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So I have an UIImageView which can be rotated about its center with touchesMoved.

Currently all the code is inside my ViewController, detecting the touch, calculating and tracking current rotation, the image itself and the actual rotation of the image.

But now I want to tidy this up and do it properly. This 'spinner' I have created should be a distinct object which can be instantiated multiple times and dropped in wherever I need it.

So I create my new Spinner class and it keeps track of its own image and angle properties...

But should this be an NSObject with an UIImageView property, or is it an actual UIImageView itself? And how should the touches be handled, does the ViewController need to play a part or can the object somehow track its own touches?


Edited: Still hoping for a clear answer to this old question of mine.

UIControl subclass I suppose kind of makes sense when my spinner is little more than an abstract image which spins and respond to touches.

But when it is more complex with position, velocity, needs to interact with other objects, persist across multiple launches (NSManagedObject subclass?) etc. Touch and image become only a small part of the whole. This is why I was thinking the UIImage would just be another property of the object.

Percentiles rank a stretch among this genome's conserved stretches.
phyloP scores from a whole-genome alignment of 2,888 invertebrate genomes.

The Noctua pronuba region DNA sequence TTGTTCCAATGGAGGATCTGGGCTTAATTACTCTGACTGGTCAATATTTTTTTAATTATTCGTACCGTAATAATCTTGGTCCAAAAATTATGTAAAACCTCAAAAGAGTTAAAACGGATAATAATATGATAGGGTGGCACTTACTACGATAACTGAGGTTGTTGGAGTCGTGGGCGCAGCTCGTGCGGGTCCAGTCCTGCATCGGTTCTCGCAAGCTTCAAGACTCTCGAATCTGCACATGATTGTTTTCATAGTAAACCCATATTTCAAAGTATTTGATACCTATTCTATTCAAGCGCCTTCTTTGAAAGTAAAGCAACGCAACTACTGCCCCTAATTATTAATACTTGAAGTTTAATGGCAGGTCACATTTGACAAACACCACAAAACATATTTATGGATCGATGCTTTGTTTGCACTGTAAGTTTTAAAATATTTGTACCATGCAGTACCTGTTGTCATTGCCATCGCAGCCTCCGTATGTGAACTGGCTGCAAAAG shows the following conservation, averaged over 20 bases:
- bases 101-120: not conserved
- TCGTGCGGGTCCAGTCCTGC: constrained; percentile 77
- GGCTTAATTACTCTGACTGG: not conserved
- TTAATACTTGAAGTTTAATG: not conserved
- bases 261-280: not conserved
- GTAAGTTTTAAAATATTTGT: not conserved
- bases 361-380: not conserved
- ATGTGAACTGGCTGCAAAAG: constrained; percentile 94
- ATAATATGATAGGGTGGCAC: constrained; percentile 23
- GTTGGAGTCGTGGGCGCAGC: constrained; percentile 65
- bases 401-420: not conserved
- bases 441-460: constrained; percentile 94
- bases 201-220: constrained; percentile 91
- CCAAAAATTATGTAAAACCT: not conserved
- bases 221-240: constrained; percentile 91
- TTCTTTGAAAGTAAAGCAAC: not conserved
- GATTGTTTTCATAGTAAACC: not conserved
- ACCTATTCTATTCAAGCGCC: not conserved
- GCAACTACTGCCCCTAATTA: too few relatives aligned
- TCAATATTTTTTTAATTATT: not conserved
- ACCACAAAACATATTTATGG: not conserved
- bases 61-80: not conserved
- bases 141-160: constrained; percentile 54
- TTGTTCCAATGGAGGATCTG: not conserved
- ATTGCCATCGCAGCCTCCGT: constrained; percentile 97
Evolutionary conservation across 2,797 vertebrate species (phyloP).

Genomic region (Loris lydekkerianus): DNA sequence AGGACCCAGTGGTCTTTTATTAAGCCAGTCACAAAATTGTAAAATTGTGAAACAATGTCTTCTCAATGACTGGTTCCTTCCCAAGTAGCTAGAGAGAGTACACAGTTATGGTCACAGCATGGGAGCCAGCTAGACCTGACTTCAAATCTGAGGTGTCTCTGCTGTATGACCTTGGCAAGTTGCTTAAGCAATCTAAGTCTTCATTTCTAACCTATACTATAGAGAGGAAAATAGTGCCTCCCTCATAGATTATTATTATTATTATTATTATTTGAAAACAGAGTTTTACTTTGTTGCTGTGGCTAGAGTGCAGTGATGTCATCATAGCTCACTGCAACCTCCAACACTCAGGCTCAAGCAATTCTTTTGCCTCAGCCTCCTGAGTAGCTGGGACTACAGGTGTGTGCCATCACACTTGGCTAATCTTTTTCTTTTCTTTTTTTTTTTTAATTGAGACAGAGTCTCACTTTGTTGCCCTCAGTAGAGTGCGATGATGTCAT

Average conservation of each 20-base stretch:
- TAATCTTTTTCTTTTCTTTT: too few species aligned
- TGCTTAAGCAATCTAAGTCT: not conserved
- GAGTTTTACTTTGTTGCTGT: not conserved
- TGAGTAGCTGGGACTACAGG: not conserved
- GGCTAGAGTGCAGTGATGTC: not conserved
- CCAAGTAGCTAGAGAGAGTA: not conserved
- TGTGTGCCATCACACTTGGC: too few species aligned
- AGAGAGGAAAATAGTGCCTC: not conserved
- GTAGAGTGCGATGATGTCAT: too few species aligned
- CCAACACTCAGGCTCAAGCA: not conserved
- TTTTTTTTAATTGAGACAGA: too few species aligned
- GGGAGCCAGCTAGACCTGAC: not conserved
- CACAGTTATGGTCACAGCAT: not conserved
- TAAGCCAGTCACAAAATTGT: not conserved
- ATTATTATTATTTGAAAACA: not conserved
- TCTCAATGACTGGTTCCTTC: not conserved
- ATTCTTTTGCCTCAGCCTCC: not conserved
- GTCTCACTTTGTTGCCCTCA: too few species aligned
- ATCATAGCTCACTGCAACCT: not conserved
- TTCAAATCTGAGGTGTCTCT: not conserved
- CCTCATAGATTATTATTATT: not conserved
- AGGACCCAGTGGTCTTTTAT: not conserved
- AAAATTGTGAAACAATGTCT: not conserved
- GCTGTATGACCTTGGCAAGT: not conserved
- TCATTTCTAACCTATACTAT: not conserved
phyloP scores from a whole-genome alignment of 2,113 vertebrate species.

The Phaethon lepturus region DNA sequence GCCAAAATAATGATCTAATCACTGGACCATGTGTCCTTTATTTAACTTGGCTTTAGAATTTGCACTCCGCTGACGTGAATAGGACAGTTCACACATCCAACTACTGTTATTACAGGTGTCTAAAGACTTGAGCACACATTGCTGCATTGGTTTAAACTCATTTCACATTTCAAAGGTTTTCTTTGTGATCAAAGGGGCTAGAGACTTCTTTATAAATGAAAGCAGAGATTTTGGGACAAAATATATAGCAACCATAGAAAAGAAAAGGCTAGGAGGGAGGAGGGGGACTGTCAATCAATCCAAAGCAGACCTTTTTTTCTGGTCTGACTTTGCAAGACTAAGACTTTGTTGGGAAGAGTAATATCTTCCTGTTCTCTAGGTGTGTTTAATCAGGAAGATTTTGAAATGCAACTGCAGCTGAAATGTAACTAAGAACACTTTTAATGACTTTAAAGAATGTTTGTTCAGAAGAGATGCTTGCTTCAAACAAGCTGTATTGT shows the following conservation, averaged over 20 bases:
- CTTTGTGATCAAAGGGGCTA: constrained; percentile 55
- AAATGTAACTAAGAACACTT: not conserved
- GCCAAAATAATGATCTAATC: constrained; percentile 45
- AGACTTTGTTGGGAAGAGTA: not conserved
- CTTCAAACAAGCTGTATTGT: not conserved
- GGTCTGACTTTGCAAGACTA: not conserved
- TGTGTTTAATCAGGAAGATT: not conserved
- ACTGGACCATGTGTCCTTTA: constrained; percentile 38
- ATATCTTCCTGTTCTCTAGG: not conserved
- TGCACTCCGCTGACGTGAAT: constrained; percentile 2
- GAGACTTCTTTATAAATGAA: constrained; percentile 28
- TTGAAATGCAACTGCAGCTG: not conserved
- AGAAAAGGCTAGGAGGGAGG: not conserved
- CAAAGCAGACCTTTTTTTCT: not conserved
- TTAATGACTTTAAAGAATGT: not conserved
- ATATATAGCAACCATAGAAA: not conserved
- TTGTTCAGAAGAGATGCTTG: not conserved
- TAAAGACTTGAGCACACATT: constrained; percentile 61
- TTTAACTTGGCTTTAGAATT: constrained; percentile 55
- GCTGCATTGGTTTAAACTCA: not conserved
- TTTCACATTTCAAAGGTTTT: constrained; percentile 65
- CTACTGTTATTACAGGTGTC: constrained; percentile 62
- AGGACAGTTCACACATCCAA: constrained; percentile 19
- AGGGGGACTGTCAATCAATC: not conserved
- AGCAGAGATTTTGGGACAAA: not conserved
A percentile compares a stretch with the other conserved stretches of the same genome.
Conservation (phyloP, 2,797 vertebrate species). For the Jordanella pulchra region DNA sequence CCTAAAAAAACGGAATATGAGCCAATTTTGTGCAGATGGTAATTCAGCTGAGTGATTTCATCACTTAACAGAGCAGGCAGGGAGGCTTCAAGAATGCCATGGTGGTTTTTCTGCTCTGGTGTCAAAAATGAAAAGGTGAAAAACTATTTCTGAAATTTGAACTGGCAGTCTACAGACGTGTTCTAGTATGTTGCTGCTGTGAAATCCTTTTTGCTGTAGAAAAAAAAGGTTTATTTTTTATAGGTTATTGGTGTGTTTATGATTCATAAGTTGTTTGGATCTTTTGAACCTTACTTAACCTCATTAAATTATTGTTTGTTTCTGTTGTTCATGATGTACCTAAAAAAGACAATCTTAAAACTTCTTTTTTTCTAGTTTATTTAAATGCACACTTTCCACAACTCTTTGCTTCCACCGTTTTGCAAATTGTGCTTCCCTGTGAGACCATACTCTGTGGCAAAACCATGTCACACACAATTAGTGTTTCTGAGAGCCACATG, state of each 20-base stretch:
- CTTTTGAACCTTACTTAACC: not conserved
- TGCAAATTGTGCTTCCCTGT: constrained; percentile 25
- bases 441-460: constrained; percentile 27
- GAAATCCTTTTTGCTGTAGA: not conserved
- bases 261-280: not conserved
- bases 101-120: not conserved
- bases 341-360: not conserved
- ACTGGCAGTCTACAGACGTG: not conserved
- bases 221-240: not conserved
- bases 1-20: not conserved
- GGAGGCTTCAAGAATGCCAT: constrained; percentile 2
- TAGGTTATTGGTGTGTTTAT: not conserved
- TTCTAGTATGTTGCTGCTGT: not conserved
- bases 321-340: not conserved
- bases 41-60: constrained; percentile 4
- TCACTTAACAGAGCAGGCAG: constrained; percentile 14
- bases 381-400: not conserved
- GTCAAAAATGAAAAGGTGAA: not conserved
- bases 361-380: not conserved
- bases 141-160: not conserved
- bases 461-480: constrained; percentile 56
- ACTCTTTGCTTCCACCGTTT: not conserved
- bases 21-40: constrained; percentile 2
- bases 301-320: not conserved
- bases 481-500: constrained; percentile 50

As a simple example think of a bunch of balls bouncing around in a box. They need to bounce off the sides, bounce off each other, spin around, respond to gravity, respond when touched - and persist between launches.

So conceptually, how should this be structured in OOP?

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It sounds like UIControl would be the most appropriate parent class, but you need to explain more about how you want it to be used (by the programmer and by the end user) and where the image comes from if you want sound advice. – rob mayoff Dec 14 '11 at 23:44
Spinner is a part of my 'model' though isn't it? Doesn't MVC mean my model shouldn't be a UIView subclass? – trapper Dec 16 '11 at 17:17
up vote 0 down vote accepted

You are asking for the 'proper way', as if in OOP there is a single correct answer.

In reality there not one correct design. It is all relative to how you expect the code to be extended and repurposed in the future.